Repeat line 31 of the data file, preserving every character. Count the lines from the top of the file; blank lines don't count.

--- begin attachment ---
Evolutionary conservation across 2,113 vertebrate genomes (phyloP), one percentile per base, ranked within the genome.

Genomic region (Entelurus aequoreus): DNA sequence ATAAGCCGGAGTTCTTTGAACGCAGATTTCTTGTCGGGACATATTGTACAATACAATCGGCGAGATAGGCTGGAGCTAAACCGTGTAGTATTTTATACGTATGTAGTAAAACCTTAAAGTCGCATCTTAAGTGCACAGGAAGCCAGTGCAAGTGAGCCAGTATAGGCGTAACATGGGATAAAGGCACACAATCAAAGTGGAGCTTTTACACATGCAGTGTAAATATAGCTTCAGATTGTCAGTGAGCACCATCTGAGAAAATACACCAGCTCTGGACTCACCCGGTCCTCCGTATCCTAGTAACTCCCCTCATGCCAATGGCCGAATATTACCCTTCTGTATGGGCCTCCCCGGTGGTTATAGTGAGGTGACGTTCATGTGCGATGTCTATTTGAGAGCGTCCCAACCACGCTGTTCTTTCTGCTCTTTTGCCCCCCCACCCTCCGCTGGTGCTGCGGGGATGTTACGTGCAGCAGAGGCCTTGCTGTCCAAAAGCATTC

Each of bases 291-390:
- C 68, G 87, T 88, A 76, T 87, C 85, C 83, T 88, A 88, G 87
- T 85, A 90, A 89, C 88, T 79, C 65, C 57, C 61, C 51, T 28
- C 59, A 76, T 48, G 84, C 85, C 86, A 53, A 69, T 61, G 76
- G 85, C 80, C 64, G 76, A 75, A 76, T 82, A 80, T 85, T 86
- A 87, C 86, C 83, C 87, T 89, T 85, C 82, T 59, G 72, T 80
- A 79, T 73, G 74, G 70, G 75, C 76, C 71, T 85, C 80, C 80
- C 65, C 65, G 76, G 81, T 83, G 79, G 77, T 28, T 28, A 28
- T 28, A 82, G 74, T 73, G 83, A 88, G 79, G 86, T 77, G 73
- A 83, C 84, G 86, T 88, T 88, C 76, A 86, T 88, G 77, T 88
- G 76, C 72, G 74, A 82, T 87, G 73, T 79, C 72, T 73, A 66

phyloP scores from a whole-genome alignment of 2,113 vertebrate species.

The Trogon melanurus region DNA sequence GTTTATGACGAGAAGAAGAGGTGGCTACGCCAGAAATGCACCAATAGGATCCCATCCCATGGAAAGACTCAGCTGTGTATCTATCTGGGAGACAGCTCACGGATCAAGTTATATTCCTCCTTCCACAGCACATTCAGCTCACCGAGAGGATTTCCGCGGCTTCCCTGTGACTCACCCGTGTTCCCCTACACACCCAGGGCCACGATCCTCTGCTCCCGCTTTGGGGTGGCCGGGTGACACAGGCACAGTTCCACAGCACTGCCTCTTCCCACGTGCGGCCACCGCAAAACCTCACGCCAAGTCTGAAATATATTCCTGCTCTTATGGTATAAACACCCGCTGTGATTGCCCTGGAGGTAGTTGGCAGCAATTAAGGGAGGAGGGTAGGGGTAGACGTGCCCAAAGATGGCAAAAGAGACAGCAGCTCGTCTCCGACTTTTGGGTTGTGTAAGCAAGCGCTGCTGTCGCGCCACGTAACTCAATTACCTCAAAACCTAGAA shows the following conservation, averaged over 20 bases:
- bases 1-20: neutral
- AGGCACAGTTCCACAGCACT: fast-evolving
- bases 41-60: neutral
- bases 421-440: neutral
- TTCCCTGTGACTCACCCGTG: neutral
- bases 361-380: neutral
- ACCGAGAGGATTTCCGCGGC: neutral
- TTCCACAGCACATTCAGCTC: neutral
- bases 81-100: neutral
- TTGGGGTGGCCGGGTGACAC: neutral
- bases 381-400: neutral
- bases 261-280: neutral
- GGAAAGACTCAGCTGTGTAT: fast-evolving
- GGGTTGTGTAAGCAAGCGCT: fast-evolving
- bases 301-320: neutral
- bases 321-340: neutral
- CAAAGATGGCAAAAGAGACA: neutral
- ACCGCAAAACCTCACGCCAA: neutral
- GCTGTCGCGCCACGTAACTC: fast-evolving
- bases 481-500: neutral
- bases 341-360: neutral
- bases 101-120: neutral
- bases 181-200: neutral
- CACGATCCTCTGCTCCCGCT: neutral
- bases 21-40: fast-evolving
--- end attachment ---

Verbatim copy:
- bases 321-340: neutral